While it appears clear that tribes would be able to give sports betting in their casinos if it is made valid for non-tribal gambling, legal advisors notice that sports betting sets up some hard choices for tribes. The primary issue is that betting on sports — about the outcomes of games, on scores and other outcomes — isn’t especially lucrative for casinos. The other is that under national law, tribes can only offer gambling over the boundaries of reservations. This makes the most-promising facet of sport gambling — distant gambling online or via mobile devices — may be off limits to these, but to not non-tribal sports books.
Chamberlain said cellular gambling must be a part of this state law since that is where a lot of the betting action is. Part of the rationale for legalizing it state by state would be to catch some of the bets now made lawfully.
“In this market and culture you need mobile access to become rewarding,” Chamberlain said.
Online betting would likewise make gambling available in rural and remote areas of the country that might not have casinos or industrial sports books nearby. 1 possible solution for the tribes is to declare the gaming takes place not where a player’s telephone is, but where the computer server which processes the wager is situated. That’s far from solved law, nevertheless.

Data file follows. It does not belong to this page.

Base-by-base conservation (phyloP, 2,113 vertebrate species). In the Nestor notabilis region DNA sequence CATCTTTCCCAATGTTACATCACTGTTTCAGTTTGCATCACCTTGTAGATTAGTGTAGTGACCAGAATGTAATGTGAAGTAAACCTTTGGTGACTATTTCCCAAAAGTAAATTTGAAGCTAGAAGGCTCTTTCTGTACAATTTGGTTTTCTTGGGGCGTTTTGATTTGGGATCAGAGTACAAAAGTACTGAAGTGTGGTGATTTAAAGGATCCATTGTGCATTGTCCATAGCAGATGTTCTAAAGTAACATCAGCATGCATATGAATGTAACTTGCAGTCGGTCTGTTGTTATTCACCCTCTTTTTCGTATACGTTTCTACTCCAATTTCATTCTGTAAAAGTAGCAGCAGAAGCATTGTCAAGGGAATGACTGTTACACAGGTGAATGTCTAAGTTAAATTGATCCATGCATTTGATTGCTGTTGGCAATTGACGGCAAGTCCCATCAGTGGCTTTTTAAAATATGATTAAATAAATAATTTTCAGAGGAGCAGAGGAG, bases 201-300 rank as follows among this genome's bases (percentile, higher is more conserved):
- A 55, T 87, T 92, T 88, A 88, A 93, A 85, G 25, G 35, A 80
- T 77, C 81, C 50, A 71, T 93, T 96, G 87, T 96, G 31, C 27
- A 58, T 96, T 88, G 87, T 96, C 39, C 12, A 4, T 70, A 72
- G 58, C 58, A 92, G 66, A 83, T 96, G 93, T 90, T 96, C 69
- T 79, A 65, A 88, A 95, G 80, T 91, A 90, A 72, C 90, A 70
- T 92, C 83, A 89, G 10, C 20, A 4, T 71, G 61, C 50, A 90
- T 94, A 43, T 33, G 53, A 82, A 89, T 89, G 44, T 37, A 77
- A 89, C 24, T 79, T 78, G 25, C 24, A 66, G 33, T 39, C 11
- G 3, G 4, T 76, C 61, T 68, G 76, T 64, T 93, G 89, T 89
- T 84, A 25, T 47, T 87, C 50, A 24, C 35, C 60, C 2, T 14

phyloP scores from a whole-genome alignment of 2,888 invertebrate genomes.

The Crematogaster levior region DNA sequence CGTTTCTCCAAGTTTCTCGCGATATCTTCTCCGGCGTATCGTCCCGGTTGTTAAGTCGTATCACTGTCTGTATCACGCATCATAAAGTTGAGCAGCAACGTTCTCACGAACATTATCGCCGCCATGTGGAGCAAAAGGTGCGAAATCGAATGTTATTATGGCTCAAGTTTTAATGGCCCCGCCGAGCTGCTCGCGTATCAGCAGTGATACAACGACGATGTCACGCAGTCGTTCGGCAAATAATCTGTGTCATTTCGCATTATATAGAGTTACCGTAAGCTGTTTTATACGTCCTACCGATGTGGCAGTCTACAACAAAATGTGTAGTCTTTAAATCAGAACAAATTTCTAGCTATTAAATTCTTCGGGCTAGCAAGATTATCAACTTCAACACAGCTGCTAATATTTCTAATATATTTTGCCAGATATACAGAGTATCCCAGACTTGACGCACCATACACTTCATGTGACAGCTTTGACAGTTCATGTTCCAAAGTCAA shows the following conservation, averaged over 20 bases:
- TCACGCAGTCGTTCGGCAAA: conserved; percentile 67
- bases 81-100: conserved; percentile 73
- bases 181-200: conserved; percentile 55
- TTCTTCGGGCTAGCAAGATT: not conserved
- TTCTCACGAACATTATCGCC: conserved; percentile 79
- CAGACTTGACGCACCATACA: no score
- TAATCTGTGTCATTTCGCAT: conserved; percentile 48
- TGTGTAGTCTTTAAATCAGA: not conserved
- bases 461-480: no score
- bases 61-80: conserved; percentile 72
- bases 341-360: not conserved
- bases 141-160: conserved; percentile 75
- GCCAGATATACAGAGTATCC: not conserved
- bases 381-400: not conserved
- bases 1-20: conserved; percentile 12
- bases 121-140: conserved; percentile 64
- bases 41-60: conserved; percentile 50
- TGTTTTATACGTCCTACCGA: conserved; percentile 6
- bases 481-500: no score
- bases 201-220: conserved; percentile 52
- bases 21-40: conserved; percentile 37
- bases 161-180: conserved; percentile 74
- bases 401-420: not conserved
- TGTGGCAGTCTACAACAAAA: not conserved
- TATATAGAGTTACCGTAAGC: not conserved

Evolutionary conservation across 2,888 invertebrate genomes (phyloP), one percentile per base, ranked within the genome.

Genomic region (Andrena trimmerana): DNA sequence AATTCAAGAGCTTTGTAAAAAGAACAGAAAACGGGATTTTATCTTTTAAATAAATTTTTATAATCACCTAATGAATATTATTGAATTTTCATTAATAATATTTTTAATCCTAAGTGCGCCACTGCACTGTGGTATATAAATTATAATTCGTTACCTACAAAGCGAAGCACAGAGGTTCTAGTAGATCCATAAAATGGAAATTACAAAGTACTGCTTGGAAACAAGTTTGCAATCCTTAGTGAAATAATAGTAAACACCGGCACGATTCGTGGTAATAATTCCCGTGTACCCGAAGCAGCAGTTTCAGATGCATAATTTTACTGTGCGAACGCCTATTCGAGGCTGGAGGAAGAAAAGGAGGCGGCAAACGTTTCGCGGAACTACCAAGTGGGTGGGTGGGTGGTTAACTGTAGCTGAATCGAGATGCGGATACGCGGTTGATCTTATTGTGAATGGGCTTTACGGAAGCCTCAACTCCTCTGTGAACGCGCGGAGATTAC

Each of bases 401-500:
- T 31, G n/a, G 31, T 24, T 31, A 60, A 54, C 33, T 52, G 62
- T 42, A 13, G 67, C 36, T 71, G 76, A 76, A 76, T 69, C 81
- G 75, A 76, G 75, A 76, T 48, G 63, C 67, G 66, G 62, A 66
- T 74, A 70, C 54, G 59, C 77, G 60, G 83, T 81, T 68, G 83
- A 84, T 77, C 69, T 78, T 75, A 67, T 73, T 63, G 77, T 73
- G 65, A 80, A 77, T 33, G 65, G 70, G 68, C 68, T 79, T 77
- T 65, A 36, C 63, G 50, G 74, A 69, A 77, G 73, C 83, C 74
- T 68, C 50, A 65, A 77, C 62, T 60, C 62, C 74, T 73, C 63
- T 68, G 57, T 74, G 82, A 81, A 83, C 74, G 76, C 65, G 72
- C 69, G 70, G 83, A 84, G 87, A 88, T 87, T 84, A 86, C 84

“We can find our way round these issues and do it,” Chamberlain said.
Vig is chairman of the Shakopee Mdewakanton Sioux Community of Minnesota, which owns the Mystic Lake and Little Seven casinos, didn’t shut the door on eventual tribal interest in sport gambling. He did, however, ask the state to move gradually.
“While there’s a desire by some to consider this issue during the present session, it seems that the general public interest would be served first by careful study of sports gambling’s consequences within this nation, evaluation of other nations’ experiences where sports betting has been legalized, and comprehensive consultation with the large number of stakeholders interested in it,” Vig wrote.
A spokesman for the Minnesota Indian Gaming Association said pioneers weren’t readily available for interviews and that Vig’s letter are their sole statement on the problem.
State Rep. Laurie Halverson
State Rep. Laurie Halverson
The chair of the House committee that would consider any sports betting statements said the tribal institution’s letter does not change her position on the issue. Rep. Laurie Halverson, DFL-Eagan, stated that there are still no patrons within her caucus pushing a bill. Ever before the tribes made their position known, Halverson said she planned to be careful and deliberate on the topic.
“I’ve yet to see language or possess anything introduced,” she explained.
But she anticipates laws will surface, and she wishes to possess at least an info hearing so lawmakers can understand the consequences and hear from both backers and opponents. “I believe we are all in learning mode,” she said. “If something is that new, that is the legislative model typically. Things take time and we need to be deliberative about such major changes to Minnesota law.”
In a press conference Wednesday,” Walz stated his fundamental position on the issue is to legalize and regulate. But he explained that should come just after a process of hearings and discussion. “I trust adults to make mature decisions,” he said of gambling. “I also realize that addiction comes in many forms, if that’s alcohol, tobacco or cannabis or sports gambling and these can have societal consequences which are fairly catastrophic.
“When the Legislature chooses to take that up, we are certainly interested in working with them to get it right,” Walz said.